This illustration of the planned Rosemont Mine shows where the copper ore will be processed and copper concentrate produced to be sent to a smelter.  

Opponents of the Rosemont Mine filed suit Wednesday to overturn the U.S. Army Corps of Engineers' recent approval of a permit for the $1.9 billion project.

The suit, filed in U.S. District Court, alleges that the Corps violated the Clean Water Act, the National Environmental Policy Act, the Administrative Procedures Act and several related rules and guidelines in approving the permit for the mine in the Santa Rita Mountains southeast of Tucson.

The Corps approved the permit on March 8. Its 81-page decision concluded that the project will serve the public interest, that its plan to mitigate for damages to washes on the mine site is adequate, and that some of the most damaging impacts that opponents say it will cause are not within the agency's legal scope of analysis for the project.

The permit allows Hudbay Minerals Inc. to discharge dredged and fill material for the mine project into nearly 38 acres of washes on the mine site.

The lawsuit, however, challenges all of those conclusions, hammering particularly hard at the Corps' refusal to consider any impacts beyond those related to the grading, clearing and grubbing of those washes. The suit notes that this position is a major change from the agency's original public notice for the permit back in 2011. At the time, the Corps said it considered the discharge of waste rock and tailings and the digging of the mine's open pit to all have impacts on federally regulated washes that need considering.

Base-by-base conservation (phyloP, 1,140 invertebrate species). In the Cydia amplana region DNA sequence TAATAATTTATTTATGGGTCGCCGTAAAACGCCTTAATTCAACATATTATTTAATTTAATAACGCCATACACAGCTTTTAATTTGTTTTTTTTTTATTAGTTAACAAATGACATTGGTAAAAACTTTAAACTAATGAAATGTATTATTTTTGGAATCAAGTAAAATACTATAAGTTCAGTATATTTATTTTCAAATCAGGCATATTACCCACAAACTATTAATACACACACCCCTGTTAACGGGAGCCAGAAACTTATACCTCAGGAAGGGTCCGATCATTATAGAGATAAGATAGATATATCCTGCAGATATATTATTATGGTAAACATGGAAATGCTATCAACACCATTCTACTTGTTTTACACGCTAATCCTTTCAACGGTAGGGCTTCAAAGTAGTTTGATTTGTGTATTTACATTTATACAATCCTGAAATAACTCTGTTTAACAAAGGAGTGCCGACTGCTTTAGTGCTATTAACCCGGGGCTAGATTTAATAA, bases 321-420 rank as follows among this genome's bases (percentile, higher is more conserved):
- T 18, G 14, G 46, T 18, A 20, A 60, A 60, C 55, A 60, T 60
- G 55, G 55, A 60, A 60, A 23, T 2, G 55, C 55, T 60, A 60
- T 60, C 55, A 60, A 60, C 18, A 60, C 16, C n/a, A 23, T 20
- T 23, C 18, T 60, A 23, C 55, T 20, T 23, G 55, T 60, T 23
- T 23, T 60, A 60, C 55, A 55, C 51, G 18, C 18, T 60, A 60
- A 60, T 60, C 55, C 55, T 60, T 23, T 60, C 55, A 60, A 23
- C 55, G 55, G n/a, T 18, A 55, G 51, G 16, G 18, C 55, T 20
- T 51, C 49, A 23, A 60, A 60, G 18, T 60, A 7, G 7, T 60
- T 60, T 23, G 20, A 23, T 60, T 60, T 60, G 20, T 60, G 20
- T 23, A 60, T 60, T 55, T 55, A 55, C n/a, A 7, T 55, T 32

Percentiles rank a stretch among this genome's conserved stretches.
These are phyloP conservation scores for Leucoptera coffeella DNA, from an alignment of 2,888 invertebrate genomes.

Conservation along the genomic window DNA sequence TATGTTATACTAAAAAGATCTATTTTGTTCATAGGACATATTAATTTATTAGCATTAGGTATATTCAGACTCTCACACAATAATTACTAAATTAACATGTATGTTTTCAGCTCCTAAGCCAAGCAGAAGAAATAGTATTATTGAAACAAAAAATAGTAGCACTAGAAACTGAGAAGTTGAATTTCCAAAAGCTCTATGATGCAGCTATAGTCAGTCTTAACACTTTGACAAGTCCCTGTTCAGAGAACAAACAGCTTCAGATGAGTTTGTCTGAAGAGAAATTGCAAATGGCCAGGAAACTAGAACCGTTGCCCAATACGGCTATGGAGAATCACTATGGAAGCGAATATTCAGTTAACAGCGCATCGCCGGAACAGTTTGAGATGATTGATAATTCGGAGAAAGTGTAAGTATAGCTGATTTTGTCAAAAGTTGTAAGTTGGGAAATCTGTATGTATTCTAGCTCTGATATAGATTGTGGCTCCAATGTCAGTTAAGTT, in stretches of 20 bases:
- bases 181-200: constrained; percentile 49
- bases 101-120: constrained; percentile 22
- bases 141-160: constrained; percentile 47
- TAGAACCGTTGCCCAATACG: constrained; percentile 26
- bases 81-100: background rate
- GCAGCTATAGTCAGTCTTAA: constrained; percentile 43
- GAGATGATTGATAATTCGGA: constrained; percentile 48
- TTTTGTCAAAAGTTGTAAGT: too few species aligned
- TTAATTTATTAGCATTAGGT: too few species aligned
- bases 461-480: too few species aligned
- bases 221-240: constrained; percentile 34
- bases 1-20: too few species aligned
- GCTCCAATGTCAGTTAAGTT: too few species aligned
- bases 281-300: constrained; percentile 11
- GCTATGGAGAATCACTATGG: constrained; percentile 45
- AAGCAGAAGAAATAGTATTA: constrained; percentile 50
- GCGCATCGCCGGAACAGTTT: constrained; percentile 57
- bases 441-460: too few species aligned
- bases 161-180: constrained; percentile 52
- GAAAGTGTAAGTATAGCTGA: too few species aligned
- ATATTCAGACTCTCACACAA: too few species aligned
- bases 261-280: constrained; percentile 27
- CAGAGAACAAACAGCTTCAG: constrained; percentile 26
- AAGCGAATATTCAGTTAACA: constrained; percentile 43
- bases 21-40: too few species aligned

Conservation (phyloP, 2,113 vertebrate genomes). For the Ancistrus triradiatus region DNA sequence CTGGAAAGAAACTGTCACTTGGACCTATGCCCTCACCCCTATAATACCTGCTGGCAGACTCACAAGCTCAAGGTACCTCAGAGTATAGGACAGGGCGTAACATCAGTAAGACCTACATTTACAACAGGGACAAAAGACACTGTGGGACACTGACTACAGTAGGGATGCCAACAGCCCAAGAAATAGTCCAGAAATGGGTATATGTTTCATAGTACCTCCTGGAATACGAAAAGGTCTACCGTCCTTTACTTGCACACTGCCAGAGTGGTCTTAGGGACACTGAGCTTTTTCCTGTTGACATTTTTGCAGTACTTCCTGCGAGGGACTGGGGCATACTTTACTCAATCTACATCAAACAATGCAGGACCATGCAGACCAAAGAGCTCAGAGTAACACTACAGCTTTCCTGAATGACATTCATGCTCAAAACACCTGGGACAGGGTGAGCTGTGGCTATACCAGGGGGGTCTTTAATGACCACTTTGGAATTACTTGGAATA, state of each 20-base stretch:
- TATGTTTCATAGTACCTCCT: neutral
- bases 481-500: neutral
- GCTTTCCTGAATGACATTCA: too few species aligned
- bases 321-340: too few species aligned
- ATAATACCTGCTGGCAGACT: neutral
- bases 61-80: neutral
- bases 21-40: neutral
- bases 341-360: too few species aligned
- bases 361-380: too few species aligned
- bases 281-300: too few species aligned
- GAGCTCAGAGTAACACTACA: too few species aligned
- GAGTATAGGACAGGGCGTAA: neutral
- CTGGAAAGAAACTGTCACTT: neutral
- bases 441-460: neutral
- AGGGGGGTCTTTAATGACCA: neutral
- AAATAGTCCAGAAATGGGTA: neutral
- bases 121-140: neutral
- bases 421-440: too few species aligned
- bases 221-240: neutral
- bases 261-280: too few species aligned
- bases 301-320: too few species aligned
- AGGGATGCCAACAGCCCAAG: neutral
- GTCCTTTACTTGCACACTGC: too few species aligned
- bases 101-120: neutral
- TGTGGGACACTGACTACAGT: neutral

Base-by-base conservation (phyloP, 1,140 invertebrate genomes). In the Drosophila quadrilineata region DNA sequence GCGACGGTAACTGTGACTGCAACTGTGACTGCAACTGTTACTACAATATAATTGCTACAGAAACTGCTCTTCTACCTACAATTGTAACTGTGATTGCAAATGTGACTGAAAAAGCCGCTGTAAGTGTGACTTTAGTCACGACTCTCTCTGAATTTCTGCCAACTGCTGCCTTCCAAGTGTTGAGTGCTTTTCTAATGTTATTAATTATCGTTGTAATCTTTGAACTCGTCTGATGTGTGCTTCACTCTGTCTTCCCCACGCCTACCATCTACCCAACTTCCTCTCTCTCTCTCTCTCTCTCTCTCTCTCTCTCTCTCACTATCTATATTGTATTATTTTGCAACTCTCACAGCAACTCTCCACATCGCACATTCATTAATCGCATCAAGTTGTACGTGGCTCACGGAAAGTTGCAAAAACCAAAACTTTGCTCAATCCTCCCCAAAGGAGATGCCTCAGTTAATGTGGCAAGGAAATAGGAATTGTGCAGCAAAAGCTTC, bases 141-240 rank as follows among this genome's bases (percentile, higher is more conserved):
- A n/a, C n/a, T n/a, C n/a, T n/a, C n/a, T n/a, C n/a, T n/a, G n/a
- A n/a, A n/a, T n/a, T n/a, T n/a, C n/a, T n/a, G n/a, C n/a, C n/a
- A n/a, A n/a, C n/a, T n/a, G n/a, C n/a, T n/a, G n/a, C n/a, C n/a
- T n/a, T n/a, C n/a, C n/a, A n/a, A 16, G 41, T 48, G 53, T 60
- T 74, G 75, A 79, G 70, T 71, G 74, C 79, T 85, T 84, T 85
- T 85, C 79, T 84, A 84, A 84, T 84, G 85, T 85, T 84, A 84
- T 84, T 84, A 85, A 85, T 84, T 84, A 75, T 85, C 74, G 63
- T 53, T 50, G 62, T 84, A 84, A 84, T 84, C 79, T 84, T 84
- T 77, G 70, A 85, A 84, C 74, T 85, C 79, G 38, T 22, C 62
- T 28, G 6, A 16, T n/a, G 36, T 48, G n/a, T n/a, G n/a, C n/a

The lawsuit also repeatedly referred to the detailed and severe written criticisms made of the project over the years by the U.S. Environmental Protection Agency and Bureau of Land Management and the Arizona Game and Fish Department.

Filing the lawsuit were the opposition groups Save the Scenic Santa Ritas, the Center for Biological Diversity, the Sierra Club's Grand Canyon Chapter, and the Arizona Mining Reform Coalition, an umbrella organization representing 16 groups including the other three activist groups filing this suit. Also suing were the Tohono O'Odham, Pascua-Yaqui and Hopi tribes.

The Army Corps does not comment on pending litigation, said Edward Coffey, a Corps spokesman. Hudbay, which wasn't named as a defendant in the suit, didn't respond to a request from the Star for comment on the case.